Anyways, right off the bat, Persona 4 is pretty much the perfect game for me. First of all, it’s just a really well made RPG. It’s an engaging adventure/mystery story, and I really like that it’s presented in a visual novel format that occasionally switches into anime. I also like that its 3D overworld sprites look pretty much like anime. The 2D character design wasn’t the most appealing for me, but… that’s okay.

One of my favourite games is the Dragon Quest Monsters series. Not many people know about it in the West, but it’s similar to Pokemon in that you acquire monsters to battle other monsters to repeat the process. In my opinion, DQM’s monster breeding system makes it so much more interesting than Pokemon, and well, P4’s monster fusion system is even better than that.

Although I initially felt overwhelmed by the game’s strategy and mechanisms, it turned out to be way less complicated than I thought, and it was definitely worth getting familiar with. P4’s world is open world enough for me, and I could see why Chris said that I would love it. It’s pretty much a study on character and personality, as it shows characters growing up with different struggles and them overcoming their own selves. It’s that thing I like about watching anime and this game is quite intentional about it.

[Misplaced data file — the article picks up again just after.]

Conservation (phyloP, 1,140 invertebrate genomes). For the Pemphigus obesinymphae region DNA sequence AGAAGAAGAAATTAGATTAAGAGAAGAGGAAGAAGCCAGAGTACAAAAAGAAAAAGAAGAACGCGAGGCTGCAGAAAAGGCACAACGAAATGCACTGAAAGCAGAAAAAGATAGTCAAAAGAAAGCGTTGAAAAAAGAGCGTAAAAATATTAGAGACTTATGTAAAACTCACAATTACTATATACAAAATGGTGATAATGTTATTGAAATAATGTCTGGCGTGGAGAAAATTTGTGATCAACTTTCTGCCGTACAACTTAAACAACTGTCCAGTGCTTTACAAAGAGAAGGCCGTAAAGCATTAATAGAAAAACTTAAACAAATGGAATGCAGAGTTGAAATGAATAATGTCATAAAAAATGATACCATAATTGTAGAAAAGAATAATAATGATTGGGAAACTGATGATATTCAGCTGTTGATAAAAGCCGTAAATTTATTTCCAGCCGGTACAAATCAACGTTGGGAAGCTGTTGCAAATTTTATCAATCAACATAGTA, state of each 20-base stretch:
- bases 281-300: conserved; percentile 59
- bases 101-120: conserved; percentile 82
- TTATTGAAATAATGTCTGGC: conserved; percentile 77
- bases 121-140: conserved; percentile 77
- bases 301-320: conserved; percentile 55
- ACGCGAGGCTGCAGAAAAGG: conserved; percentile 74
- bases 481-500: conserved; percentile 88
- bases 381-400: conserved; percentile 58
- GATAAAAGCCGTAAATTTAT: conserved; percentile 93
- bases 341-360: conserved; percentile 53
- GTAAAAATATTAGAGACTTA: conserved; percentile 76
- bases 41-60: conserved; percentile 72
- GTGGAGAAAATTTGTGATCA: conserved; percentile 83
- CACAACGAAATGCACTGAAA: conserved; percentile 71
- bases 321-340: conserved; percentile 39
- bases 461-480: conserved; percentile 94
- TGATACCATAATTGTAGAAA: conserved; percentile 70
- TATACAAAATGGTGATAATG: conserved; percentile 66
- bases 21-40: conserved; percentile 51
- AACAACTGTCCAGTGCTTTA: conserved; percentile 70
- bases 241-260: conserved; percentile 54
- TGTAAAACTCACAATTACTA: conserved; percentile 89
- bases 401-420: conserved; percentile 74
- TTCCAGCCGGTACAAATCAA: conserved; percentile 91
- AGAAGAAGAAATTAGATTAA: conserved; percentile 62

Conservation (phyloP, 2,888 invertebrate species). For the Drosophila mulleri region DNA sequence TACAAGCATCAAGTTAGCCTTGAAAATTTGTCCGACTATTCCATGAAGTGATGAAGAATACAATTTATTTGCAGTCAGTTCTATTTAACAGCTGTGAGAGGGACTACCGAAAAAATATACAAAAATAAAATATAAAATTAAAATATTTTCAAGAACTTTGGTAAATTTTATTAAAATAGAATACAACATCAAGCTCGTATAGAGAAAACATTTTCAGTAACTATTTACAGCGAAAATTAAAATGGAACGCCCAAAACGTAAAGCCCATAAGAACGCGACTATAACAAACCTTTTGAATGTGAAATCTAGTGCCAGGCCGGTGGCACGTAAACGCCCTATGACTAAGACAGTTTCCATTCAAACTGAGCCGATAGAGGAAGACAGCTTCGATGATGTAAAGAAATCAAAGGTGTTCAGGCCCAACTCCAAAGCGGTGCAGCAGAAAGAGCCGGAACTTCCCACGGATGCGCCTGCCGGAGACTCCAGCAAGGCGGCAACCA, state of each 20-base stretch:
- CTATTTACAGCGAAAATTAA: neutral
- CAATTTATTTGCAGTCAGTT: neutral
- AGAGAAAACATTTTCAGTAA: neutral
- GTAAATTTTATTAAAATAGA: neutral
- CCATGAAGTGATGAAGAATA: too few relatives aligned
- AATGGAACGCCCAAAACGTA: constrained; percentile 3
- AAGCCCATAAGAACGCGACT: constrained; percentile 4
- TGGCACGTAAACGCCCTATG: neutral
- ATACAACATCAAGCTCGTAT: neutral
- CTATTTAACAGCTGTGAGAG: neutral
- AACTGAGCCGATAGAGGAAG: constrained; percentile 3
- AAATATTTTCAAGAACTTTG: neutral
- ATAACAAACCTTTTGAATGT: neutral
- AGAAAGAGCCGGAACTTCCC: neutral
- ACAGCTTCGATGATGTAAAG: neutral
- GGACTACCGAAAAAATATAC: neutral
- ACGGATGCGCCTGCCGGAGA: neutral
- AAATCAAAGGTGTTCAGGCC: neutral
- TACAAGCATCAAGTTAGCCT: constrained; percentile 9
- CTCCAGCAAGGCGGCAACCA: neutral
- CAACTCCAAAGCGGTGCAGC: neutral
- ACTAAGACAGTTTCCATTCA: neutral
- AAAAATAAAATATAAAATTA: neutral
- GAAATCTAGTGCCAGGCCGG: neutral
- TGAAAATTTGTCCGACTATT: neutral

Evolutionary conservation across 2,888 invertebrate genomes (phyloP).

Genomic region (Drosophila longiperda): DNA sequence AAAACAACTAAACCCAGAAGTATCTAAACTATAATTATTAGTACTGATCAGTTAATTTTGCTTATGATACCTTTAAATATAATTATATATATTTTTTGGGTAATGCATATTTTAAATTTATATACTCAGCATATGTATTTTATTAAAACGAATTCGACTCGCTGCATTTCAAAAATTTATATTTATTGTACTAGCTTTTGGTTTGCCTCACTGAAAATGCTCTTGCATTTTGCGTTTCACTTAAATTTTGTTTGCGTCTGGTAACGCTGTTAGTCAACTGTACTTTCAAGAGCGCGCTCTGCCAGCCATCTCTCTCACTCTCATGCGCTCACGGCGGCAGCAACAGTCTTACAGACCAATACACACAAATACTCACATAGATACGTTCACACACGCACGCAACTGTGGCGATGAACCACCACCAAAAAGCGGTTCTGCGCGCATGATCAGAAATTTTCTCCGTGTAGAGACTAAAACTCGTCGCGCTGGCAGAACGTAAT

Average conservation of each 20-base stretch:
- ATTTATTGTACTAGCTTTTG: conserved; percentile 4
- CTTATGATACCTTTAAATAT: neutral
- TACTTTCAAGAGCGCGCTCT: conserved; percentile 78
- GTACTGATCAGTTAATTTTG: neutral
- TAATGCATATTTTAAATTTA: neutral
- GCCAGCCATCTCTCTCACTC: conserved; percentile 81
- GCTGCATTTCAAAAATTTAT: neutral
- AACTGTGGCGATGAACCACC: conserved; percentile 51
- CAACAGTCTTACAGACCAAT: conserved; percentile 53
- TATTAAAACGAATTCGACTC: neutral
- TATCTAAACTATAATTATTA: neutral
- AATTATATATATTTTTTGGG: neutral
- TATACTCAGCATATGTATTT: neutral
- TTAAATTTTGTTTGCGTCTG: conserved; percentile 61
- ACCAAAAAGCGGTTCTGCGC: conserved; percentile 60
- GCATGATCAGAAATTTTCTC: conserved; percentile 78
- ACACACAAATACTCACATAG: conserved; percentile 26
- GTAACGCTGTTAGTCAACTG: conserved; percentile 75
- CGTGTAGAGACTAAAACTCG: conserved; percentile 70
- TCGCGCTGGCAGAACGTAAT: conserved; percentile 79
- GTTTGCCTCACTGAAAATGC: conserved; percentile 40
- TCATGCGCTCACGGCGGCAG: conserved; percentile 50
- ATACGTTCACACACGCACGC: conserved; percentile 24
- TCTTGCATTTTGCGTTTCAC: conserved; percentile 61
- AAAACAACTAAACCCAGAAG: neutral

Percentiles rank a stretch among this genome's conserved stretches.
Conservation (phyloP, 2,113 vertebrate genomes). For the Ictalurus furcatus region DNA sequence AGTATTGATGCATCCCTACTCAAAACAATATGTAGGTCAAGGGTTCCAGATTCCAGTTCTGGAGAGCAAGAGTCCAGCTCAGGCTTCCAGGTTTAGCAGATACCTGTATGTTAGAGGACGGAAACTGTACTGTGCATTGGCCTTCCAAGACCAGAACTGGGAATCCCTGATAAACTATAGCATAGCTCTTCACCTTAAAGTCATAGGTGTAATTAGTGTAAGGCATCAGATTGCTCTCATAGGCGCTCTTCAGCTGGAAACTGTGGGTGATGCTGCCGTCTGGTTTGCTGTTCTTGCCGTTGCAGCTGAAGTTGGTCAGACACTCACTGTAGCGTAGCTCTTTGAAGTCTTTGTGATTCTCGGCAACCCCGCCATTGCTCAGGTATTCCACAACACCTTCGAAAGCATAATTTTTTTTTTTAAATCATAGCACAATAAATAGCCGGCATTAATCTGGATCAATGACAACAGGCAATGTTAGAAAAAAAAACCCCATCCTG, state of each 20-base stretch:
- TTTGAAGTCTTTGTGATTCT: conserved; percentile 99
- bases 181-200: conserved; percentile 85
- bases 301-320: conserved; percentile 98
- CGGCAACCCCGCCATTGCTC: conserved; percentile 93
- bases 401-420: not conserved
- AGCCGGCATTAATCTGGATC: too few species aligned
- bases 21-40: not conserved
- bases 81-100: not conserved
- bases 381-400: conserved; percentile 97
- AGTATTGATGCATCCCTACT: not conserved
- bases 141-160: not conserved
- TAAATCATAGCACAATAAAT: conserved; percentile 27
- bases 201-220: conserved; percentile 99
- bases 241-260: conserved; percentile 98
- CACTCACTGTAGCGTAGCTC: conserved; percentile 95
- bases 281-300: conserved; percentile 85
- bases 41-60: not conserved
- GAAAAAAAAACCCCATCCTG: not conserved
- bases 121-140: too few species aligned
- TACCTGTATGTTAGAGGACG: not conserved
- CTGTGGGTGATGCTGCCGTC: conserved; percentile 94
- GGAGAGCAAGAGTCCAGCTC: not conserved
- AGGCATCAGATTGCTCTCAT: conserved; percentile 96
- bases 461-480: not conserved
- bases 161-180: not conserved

So uh… I guess that’s it for this post. I think I should maybe mention that I usually play with cheats/trainers. Like a little 2-4x exp and money from battles is all. Oh and, as usual, which I think is affectionately indicative of my relationship with Christ, I tend to see our relationships projected onto other things. So here is today’s Christian animeme that I made:

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PS
I started the day with a shower to help clear my head. And in the shower, ideas about this post just flowed out and I was super stoked on sharing… And then I came out of the shower and after drying my hair and all that, I could feel the enthusiasm dissipating. This has been a really big problem for my post on Korea, and let’s just say that I learned once again the valuable lesson that I can’t just rely on passion and inspiration to finish projects. Sucks though.

PSS

Shout out to Yukiko for dissolving most of the self conflict that I experienced in this post in mere 2 sentences.

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PSSS

According to BuzzFeed (I know, right?), “Korean students study up to 13 hours a day”. I mean, regardless of the exact average, looking at multiple sources including my dad, it’s definitely up there… kind of puts it all into perspective how I have it so good.